March 26, 2014 (JUBA) – A top UN official has expressed deep concern about the dual crises currently gripping Sudan and South Sudan, calling for a greater international response to address the mounting humanitarian needs in both countries.
- South Sudanese refugees line up to receive breakfast at Kenya’s Kakuma refugee camp (Lucy Murunga/World Vision)
John Ging, the operations manager for the Office for the Coordination of Humanitarian Affairs (OCHA), was speaking at a press briefing in New York after returning from a recent visit to the region.
With violence escalating in Sudan’s troubled Darfur region and South Sudan’s violent political conflict still unresolved, Ging said both countries were facing “massive and growing humanitarian needs”.
He said humanitarian agencies were now facing enormous challenges in terms of meeting humanitarian needs, at the same time media attention and public interest is waning.
“The people of Sudan are facing an overwhelming humanitarian crisis that has almost entirely slipped off the international community’s radar,” said Ging.
“More people were displaced in Darfur in 2013 than in any single year since 2004, and almost 200,000 people have already been displaced this year. Yet, while people’s needs are increasing, international attention and commitment are at an all-time low,” he added.
Over two million people have been displaced since violence erupted in Darfur 11 years ago, with tensions across the region recently flaring amid worsening inter-communal violence and renewed attacks by government forces and their allied militia.
According to the UN, more than 6.1 million people are in need humanitarian assistance across Sudan, a 40% increase since January 2013.
Ging said that while many people do not have access to even the most basic healthcare, education, water and sanitation, yet, just 3% of the funding required to meet humanitarian needs in Sudan in 2014 has been received.
Across the border in South Sudan a brutal crisis fuelled by political and tribal tensions has displaced more than 700,000, with nearly a quarter of a million people fleeing to Ethiopia, Kenya, Sudan and Uganda.
Nearly five million people are now urgently in need of basic humanitarian aid in South Sudan.
Meanwhile, deputy spokesperson for the UN secretary-general Farhan Haq said the UN refugee agency (UNHCR) and the World Food Programme (WFP) are appealing to donors for $371 million needed to support the flood of South Sudanese refugees arriving in neighbouring countries.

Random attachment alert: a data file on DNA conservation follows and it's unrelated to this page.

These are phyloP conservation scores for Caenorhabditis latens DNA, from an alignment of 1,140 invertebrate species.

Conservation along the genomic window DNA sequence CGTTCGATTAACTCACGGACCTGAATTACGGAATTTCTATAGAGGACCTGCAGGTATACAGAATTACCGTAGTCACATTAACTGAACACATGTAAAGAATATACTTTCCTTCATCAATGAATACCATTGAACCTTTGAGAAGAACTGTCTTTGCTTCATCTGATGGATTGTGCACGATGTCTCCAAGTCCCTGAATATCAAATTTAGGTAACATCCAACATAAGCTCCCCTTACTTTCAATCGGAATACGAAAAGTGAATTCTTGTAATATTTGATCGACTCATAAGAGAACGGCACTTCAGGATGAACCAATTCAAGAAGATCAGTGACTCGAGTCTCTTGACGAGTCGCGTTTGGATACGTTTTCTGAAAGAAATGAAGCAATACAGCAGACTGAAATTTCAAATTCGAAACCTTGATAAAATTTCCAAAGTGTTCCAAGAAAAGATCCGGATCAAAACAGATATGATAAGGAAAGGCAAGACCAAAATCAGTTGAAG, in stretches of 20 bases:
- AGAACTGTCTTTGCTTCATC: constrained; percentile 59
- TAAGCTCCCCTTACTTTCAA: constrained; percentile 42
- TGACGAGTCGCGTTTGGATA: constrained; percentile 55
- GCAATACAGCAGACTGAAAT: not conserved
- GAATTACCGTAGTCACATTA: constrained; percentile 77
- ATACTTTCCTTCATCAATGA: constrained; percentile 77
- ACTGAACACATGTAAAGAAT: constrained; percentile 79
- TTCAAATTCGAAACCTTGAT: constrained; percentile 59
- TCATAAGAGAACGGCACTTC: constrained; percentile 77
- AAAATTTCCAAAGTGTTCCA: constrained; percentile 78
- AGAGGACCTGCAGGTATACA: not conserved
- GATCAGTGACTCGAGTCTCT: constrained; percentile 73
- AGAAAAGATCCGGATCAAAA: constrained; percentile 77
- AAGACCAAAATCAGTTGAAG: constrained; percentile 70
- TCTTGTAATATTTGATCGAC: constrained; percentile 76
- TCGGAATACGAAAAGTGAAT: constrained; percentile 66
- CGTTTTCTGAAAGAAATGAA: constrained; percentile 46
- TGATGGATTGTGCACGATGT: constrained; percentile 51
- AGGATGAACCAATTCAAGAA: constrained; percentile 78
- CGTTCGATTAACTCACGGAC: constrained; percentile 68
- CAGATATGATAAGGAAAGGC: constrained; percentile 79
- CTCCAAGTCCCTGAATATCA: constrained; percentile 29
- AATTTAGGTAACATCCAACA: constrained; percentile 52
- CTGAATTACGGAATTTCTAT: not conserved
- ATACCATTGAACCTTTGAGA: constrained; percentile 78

More than 204,000 people have already fled South Sudan since conflict erupted in mid-December and UNHCR expects that number to reach 340,000 by the end of the year.
At a press conference on Tuesday, Haq said that according to UNHCR South Sudanese have recently been fleeing to neighbouring countries at a rate of nearly 2,000 per day, with most heading to Ethiopia and Uganda.
“With more than 700,000 people displaced inside South Sudan and 3.7 million at high risk of food insecurity, UNHCR warns that the potential for further cross-border movement is high,” said Haq.
Ging has described the scale of death and destruction in the world’s newest nation, which won its independence from Sudan in 2011 after a more than two-decades-long civil, as “appalling”.
“Six months ago, the country was on the right path to development. Today, the parties to the conflict are wantonly destroying the very infrastructure which was laying the foundation for the country’s future. I appeal to all those with influence to urgently end the violence,” said Ging at the briefing.
Ging said with the rainy season approaching in June, humanitarian agencies in South Sudan were racing against the clock to deliver aid, calling on the international community to rapidly respond to the crisis.
Ging has also called for Sudanese authorities to allow greater access for humanitarian organisations in conflict zones, including Darfur, South Kordofan and Blue Nile.
“Nearly two years since the adoption of UN Security Council resolution 2046, aid has still not been delivered to rebel-held areas in South Kordofan and Blue Nile states, where rebel forces are engaged in an insurgency against the Khartoum.
With an estimated 800,000 people in need of assistance, Ging stressed “we cannot overstate the urgency of the humanitarian needs”.
“The people of Sudan and South Sudan are facing huge challenges and they deserve the support and attention of the international community,” said Ging.
“We urge the parties to the conflicts, and all who have influence on them, to end the violence and to make it possible for aid to be delivered on the massive and swift scale that is needed.”